1 min read
Youtuber Dave Hax has created this awesome video demonstrating a useful life hack on how to open a bottle of wine with a key.
5 min read
[caption id="attachment_682" align="alignleft" width="150" caption="The Sonos S5 fits nicely on your kitchen counter"][/caption]
The Sonos S5 is a compact speaker that delivers more than just music, read on to find out why.
The S5 is a high-performance, all-in-one wireless music system that delivers crystal-clear, room-filling sound. Simply plug it in wherever you want music and enjoy. The 5-driver speaker system is individually powered by 5 dedicated digital amplifiers and includes 2 tweeters, 2 mid-range drivers and 1 subwoofer for high-quality sound that rivals much larger, more complicated audio equipment.
/ www.sonos.com/ products/ zoneplayers/ s5/ default.aspx
So how does the Sonos S5 live up to these bold claims made on the Sonos website?
I've owned the S5 for around nine months now and I am thrilled with its performance, from the sound quality right through to the additional music services that compliment your existing music collection.
[caption id="attachment_725" align="alignright" width="300" caption="The Sonos iPad app really is a joy to use. It's free in the App store. An Android app is also available."][/caption]
So how does it work?
In addition to the Sonos S5 you need a device called a "zonebridge" which connects to your router and provides the S5 with the wireless internet access that really shows off the S5 for the magical device it is.
I should come clean now, the Sonos only works work with additional software. In other words you need to install software on your computer, your iOS device or your Android phone. You can also buy the Sonos controller, but that's an expensive remote. However, once you have these installed you have probably the best remote control you will ever have seen. If you have multiple Sonos speakers around the house, you can control them all from the one remote controller. This means you can specify what you can listen to in each "zone" or room.
It only takes about half an hour to get the Sonos up and running - from un-boxing to installing the zonebridge and the sonos software on your PC. While it's not quite plug and play, the effort is worth it as in the future everything can be controlled via the apps.
Getting music "into" your sonos is simply a matter of selecting the music on your computer or selecting an internet radio station. All music is streamed either over the Internet over over your home network.
[caption id="attachment_680" align="alignleft" width="300" caption="The front view of the Sonos S5"][/caption]
So, what makes the Sonos so compelling?
It's not that you can listen to your favourite radio stations and it's not that you can stream your own music collection. What sets it apart is the additional music services that integrate into the Sonos such as my favourite Napster. This is a paid service (£5 per month) that adds significant value to my limited music collection. Many of you will be familiar with Spotify but at £10 a month I do not value it more than Napster (yes I could take my collection on a mobile device, but for the same price I can do that with Napster). Other services includer Last.fm and deezer - both of which offer streaming with limited functionality. I am a recent convert to Sticher radio and I use that to easily listen to my favourite podcasts.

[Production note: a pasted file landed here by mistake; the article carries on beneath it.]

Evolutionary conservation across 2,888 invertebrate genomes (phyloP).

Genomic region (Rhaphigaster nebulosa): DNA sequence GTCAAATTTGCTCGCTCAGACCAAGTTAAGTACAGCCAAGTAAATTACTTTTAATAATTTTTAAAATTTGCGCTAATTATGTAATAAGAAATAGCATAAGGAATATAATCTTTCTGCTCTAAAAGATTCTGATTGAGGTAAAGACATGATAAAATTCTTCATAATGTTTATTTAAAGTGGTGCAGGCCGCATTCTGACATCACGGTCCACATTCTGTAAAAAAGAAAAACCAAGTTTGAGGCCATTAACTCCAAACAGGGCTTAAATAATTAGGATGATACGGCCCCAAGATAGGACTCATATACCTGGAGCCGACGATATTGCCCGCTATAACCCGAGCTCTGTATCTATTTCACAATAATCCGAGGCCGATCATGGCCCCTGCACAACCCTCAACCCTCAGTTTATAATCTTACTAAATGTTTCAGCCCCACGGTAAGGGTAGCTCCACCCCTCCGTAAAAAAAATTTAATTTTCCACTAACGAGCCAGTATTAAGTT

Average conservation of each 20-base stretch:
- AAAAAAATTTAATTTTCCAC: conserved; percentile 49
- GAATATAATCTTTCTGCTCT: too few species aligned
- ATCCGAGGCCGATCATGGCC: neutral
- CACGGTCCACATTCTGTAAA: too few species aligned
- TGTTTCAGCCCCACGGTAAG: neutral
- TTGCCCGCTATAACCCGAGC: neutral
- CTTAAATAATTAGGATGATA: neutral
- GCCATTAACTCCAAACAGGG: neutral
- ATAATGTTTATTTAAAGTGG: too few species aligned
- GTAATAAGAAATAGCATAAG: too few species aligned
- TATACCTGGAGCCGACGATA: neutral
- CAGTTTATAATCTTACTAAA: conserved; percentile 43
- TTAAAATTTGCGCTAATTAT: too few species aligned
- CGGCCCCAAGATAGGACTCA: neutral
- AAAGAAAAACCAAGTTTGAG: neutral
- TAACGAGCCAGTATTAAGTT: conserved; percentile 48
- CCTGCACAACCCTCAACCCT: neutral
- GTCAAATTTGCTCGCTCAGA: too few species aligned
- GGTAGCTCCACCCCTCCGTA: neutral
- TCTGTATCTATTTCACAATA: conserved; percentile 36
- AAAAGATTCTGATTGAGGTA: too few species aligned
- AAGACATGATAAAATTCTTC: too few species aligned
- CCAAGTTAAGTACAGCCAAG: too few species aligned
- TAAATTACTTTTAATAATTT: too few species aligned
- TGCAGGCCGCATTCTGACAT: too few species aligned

One of the lesser known functions of the sonos is the ability to input audio, therefore allowing you to plugin your phone, iPod or laptop and use the Sonos as an external speaker. This function works well.
[caption id="attachment_679" align="alignright" width="300" caption="The rear view of the Sonos S5. This is where the power, headphone and auxiliary ports are located."][/caption]
The Sonos S5 provides good quality sound (as you'd expect from a speaker in this price range) even when streaming lower bit rate tracks. Obviously the better the quality of the digital audio the better it sounds but overall I am very satisfied with this speaker. I am no audiophile but both bass and treble appear to perform well.
This post was sparked by the theory that the Sonos S5 could be the ultimate kitchen radio, so is it? I have to say that in my kitchen it most certainly is the daddy of all home music systems. It has reintroduced me to music and I now consider myself to be an avid radio listener. I much prefer powering on the Sonos S5 compared to watching the TV (in the kitchen). The breadth of options that the Sonos S5 brings definitely means that this is superior to the standard FM or DAB radio and the sound quality is superior to our Sony Hi-Fi, therefore making this the ultimate kitchen radio for me.
If you are considering a speaker dock or a wireless speaker system you should gives serious consideration to the Sonos S5, you will not be disappointed.
[caption id="attachment_681" align="alignleft" width="255" caption="Not much to note of the side on view, except the nice, clean design."][/caption]
4 min read
Being someone who has embraced digital content I fail to understand the love affair people have with paper. I'm not just talking about news papers, I mean books, print outs anything that involves physical copy. I just don't get it. Take books for example, they're heavy, awkward to hold and are prone to damage.